It's impossible to get the realistic sound of a concert hall with a pair of speakers in your living room. But you CAN fake-out listeners with recordings and speakers in a concert hall.... It's been done more than once. You might be able to get "close" at home with surround sound and acoustic treatment (and the right multi-channel recording). Or you CAN treat a living room or home studio to simulate the sound of a mixing/mastering studio but not everybody wants that.
 
We have to differentiate between fidelity to the actual performance and fidelity to the recorded signal. There is no objective way to quantify fidelity to the actual performance for a great many reasons I won't go into. The only objective goal is fidelity to the recorded signal. What is "high fidelity"? There is no absolute, quantifiable metric- all we can do is compare to the state of the art at any given point in time and say "A is truer to the signal than B". Fidelity to the signal is not fidelity to the sound of the live performance- any actual sound recorded or produced in a room is dependent on the room to a very large degree and thus we can at best only make objective observations about a speaker's fidelity via anechoic measurements. I don't think we can say absolutely that dsp is not high fidelity as it would depend on how it is used and the result.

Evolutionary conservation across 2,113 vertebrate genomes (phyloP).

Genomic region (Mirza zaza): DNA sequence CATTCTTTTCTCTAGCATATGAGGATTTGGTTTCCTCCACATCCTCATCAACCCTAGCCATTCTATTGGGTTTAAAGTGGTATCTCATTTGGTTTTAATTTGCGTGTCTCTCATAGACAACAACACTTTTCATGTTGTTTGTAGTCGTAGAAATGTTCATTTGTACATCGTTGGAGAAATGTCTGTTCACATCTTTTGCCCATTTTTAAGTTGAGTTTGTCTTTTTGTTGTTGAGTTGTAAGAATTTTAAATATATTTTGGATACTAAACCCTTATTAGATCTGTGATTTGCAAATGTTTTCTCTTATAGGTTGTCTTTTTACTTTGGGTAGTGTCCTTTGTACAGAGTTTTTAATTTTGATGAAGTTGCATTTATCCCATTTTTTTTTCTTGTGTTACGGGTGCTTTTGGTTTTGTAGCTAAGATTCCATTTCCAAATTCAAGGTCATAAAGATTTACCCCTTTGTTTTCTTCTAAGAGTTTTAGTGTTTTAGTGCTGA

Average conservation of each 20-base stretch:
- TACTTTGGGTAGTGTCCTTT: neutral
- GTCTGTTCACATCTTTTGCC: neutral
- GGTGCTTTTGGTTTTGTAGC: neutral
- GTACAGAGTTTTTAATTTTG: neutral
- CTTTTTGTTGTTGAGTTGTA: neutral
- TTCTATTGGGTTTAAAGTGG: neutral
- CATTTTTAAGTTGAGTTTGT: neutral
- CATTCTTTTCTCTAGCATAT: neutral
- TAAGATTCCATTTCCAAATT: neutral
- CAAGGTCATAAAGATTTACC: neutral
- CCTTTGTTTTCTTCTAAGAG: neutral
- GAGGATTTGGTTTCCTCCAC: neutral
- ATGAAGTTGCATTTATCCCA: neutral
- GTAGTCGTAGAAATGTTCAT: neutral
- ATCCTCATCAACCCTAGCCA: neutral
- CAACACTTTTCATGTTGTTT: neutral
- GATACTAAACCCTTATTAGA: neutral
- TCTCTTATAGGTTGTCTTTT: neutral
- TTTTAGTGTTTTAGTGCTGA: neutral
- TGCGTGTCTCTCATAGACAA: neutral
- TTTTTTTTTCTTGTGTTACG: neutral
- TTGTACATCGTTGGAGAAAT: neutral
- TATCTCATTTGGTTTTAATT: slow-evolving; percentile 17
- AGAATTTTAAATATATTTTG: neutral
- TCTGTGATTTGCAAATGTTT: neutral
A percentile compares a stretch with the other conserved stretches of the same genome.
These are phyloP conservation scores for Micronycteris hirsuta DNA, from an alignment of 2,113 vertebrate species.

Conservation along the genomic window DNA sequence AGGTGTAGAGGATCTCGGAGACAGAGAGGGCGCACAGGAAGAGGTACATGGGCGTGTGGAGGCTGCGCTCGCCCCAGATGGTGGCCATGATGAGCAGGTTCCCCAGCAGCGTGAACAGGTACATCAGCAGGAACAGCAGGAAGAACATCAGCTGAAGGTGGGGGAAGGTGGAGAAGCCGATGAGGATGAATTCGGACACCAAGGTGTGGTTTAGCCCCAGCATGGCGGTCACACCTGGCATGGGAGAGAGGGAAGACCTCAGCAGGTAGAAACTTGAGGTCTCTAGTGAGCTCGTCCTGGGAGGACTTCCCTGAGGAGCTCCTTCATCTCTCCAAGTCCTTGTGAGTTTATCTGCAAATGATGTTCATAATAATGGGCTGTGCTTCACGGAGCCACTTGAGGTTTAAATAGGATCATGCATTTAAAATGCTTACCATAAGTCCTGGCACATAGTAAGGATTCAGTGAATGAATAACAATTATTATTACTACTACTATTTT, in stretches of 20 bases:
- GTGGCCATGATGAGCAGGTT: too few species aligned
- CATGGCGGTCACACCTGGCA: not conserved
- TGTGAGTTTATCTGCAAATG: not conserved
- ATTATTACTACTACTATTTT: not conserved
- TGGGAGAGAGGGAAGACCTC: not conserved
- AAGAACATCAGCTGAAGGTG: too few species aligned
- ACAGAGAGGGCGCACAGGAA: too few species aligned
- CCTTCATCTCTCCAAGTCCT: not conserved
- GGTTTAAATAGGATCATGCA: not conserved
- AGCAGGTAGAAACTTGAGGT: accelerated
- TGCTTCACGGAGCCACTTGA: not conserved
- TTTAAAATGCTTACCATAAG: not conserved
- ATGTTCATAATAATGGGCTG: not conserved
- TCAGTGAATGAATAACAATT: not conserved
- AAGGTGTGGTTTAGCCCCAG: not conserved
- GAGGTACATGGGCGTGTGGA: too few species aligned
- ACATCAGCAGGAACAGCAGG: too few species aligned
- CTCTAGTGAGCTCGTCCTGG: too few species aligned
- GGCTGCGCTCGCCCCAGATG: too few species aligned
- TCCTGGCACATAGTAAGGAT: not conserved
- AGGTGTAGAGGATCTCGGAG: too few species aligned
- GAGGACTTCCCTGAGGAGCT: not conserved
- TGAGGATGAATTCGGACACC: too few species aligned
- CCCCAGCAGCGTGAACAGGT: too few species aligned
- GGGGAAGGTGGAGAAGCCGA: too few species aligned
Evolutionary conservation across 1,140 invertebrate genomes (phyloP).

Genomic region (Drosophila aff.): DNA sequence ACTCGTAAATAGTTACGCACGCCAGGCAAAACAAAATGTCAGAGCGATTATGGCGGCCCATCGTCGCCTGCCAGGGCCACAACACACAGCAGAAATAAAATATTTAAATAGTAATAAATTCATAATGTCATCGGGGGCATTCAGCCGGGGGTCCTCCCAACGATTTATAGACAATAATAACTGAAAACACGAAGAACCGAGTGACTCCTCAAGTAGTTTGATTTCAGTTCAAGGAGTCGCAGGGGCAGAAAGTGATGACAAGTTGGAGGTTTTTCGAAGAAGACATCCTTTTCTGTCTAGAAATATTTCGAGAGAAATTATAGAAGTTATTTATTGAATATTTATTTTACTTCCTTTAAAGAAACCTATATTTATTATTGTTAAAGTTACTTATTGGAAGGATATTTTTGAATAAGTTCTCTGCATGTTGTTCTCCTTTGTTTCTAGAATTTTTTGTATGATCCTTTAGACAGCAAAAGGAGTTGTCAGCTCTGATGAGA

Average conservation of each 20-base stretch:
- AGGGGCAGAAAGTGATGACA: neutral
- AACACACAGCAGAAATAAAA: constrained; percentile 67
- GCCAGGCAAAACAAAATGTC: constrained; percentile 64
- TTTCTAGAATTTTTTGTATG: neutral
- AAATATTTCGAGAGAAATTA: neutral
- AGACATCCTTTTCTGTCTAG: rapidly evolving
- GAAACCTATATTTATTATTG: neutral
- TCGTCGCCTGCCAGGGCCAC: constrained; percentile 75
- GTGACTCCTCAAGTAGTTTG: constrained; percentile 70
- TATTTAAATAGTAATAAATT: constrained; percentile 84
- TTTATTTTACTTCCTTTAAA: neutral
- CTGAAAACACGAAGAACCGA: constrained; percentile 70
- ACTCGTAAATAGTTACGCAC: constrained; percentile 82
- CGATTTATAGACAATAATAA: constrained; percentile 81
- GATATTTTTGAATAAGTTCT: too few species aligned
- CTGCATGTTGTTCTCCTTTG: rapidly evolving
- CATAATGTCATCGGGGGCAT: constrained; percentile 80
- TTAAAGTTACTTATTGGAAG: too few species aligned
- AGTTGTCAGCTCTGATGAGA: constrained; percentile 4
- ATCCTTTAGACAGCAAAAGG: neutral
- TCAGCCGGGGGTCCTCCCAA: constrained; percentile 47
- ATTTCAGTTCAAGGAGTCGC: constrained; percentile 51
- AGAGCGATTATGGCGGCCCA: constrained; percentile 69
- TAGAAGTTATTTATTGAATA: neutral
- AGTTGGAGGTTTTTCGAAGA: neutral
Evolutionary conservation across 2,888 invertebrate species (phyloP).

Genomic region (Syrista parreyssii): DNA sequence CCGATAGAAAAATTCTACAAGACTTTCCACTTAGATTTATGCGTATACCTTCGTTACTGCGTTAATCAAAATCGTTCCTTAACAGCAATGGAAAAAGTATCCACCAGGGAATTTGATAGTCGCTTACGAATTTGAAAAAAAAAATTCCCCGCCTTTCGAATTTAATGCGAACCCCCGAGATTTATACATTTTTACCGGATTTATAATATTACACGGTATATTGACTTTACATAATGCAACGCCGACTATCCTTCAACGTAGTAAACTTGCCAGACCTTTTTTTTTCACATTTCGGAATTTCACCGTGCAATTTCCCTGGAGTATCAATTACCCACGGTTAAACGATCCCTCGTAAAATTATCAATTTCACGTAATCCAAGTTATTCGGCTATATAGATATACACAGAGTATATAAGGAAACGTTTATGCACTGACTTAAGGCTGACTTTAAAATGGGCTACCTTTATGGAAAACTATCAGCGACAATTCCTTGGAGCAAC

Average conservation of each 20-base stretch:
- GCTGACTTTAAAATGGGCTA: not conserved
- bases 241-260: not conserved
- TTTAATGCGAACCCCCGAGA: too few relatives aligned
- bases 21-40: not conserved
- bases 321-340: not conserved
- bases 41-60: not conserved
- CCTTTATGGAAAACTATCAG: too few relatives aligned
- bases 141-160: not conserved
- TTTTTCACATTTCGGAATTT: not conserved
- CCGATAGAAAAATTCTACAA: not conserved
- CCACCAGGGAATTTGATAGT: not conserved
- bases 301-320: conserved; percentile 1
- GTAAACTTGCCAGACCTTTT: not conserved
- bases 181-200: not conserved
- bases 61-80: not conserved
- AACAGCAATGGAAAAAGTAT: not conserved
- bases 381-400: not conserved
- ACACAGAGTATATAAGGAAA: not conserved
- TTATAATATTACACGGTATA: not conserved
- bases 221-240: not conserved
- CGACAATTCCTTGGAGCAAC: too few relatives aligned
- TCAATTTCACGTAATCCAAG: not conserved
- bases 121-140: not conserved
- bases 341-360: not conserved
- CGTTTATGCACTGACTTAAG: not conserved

Things get tricker with speakers & rooms. I suppose you could have a "transparent" speaker... until you put it in a real room. (You wouldn't want to listen in an anechoic chamber).